, 2008

over 2 million served




Visit our sister site
home to conservatives
in arts and entertainment

Somewhere between
Hollywood and Vine
lies ExileStreet

In Residence:
Julia Gorin
Burt Prelutsky
Steve Finefrock
Patrick Hurley
Ralph Peters
Bruce Thornton


Julia Gorin

by Julia Gorin


Wounded Warrior
Please Help Those
Who Protect Us

Burt Prelutsky

The Secret of Their

by Burt Prelutsky

Conservatives Are From Mars, Liberals Are From San Francisco
by Burt Prelutsky

America Alone
by Mark Steyn

The CRO Store



The Prop. 13 Money Machine
by Jon Coupal 8/7/07

What if you could make an investment that returned 9 percent annually tax free? Not good enough? How about a 12 percent return in good times and no less than 3 percent in bad times -- all tax free? Still not interested? How about if you received the money and didn't have to invest even one red cent?

Now many readers are probably asking where they can get this deal. Unfortunately it is not available to the general public. This lucrative proposition is only available to cities, counties and other local governments that receive funding from property tax revenue.

Jon Coupal

Jon Coupal is an attorney and president of the Howard Jarvis Taxpayers Association -- California's largest taxpayer organization with offices in Los Angeles and Sacramento. [go to website] [go to Coupal index]

Los Angeles County, the only county in the state with property valuation in excess of $1 trillion (that's trillion with a "T"), has seen a 9.3 percent jump in revenues this last fiscal year. An isolated occurrence? Napa County revenues are up 9.4 percent -- Napa's yearly average increase since the passage of Proposition 13 has been 9.3 percent -- and in Kern County the increase is 12 percent. By comparison Ventura County officials must feel almost poverty stricken at only 8.1 percent.

Still, not every county will see a nearly 10 percent increase. Due to declining home prices, Santa Cruz County is estimating only a 3 percent increase in property tax revenues for the fiscal year just ended, after a 10.6 percent increase the previous year. But this decline is the exception according to Mike Coleman, a fiscal policy expert with the California League of Cities. And keep in mind, we are talking about a drop in the rate of increase, not a decline in absolute terms.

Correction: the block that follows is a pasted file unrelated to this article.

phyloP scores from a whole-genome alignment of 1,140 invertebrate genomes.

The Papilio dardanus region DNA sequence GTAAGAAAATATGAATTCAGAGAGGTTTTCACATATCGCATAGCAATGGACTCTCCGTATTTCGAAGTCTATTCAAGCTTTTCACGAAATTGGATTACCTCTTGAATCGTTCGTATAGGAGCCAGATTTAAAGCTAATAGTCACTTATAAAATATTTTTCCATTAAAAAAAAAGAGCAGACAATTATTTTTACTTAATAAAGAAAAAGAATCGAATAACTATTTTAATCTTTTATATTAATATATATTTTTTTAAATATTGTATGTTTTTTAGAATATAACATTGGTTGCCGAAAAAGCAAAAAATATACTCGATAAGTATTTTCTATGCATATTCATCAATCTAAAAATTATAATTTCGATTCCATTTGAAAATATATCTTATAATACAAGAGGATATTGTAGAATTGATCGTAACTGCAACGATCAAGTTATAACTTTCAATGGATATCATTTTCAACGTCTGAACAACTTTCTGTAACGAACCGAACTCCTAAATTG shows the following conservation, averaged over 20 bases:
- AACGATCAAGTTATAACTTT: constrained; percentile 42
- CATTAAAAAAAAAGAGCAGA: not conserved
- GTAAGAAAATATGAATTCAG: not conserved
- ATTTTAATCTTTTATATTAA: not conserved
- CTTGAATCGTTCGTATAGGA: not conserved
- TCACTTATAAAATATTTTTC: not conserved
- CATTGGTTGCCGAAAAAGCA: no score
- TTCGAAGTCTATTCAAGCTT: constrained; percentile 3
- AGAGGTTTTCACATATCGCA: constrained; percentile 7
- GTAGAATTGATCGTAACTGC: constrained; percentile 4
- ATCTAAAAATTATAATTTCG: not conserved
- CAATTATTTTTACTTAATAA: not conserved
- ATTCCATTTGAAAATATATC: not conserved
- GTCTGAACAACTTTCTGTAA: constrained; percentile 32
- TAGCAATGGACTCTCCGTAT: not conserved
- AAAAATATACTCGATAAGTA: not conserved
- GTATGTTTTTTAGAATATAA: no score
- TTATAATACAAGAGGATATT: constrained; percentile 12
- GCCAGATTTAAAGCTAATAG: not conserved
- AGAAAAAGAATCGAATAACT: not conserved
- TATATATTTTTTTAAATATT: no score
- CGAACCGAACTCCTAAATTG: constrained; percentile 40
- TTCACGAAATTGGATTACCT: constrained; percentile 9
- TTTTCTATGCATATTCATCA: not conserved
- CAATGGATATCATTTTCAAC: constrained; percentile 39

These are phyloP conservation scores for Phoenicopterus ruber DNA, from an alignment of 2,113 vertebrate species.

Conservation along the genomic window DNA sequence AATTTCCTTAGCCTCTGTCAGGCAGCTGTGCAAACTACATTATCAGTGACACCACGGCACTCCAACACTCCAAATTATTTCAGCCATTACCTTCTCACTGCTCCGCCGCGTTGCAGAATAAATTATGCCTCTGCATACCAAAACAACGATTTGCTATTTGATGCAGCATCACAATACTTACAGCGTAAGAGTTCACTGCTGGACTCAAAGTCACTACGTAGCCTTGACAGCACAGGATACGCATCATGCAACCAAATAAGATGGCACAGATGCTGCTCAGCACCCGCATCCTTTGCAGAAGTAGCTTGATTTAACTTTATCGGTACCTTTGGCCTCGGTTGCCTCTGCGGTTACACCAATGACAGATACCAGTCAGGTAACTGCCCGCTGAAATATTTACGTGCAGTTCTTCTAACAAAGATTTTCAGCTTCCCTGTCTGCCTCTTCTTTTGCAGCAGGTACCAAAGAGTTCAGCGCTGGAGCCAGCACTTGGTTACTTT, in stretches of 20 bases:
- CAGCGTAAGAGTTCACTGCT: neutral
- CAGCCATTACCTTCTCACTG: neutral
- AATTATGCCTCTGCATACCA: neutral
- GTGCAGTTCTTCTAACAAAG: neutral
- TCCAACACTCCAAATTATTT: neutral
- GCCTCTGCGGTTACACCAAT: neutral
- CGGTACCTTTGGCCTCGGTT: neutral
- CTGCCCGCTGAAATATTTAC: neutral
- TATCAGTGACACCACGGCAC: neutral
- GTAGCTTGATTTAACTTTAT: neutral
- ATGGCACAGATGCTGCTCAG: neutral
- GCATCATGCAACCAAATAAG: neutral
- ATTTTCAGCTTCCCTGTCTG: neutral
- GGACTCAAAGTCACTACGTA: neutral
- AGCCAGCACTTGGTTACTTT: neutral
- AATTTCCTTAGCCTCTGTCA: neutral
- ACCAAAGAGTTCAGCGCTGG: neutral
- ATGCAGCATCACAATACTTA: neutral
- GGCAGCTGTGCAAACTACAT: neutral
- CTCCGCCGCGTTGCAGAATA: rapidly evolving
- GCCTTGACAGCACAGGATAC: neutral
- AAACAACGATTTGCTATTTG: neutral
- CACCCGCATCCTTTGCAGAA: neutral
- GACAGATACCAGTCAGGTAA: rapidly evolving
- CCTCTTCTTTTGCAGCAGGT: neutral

Indeed, even in down times in the real estate market, thanks to Proposition 13, local governments can anticipate some increase in revenues. During a recessionary period in the early 1990s, when sales and income tax revenues were actually declining, a senior spokesman for the Los Angeles County Assessor's offices told a reporter, "Thank God for Proposition 13." This is because even with a shrinking economy, the structure of Proposition 13 continued providing a nearly three percent increase in property tax revenues.

The beauty of Proposition 13 is that it not only makes taxes predictable for property owners, which allows them to budget for taxes, but it also stabilizes revenue to those government agencies that depend on the property tax. This is because Proposition 13 permits assessments to be increased by two percent per year in response to inflation. The result is that taxes are increased by two percent on all properties except those whose value on the assessor's books is greater than the current market value -- owners of these properties can actually apply for a tax reduction. Additionally, new construction and properties that are sold, while still under Proposition 13, go on the books at their new higher value.

The result is a system that produces an increase in property tax revenues that can reach the double digits in good times and still provides increased revenue in a down market.

In spite of this guarantee of more money for government year in and year out, get ready for the whining from local officials as the housing market declines. It doesn't take a rocket scientist to figure out that officials at every level of government will complain if they are not receiving their accustomed 8, 9, or 10 percent annual revenue boost. After all, most of them complain in good times when they are receiving increases in revenue that are well beyond what most of us in our jobs, businesses or with our investments could ever dream of.

But here's the real irony. These same critics of Prop 13 also complain -- rightfully -- that other revenue streams to government are very unpredictable. California's overly progressive income tax system and heavy reliance on sales tax revenues make both the state and local governments susceptible to boom and bust cycles.

Will these "experts" in public policy ever acknowledge that Prop 13 -- drafted by two amateurs named Howard Jarvis and Paul Gann -- not only saves homes but also created a tax system that provides government with its most reliable source of revenue? Don't hold your breath. CRO

copyright 2007 Howard Jarvis Taxpayers association



American Express
Apple iTunes
Apple iTunes
Overstock.com, Inc.
Wal-Mart.com USA, LLC
Overstock.com, Inc.
Applicable copyrights indicated. All other material copyright 2003-2008 CaliforniaRepublic.org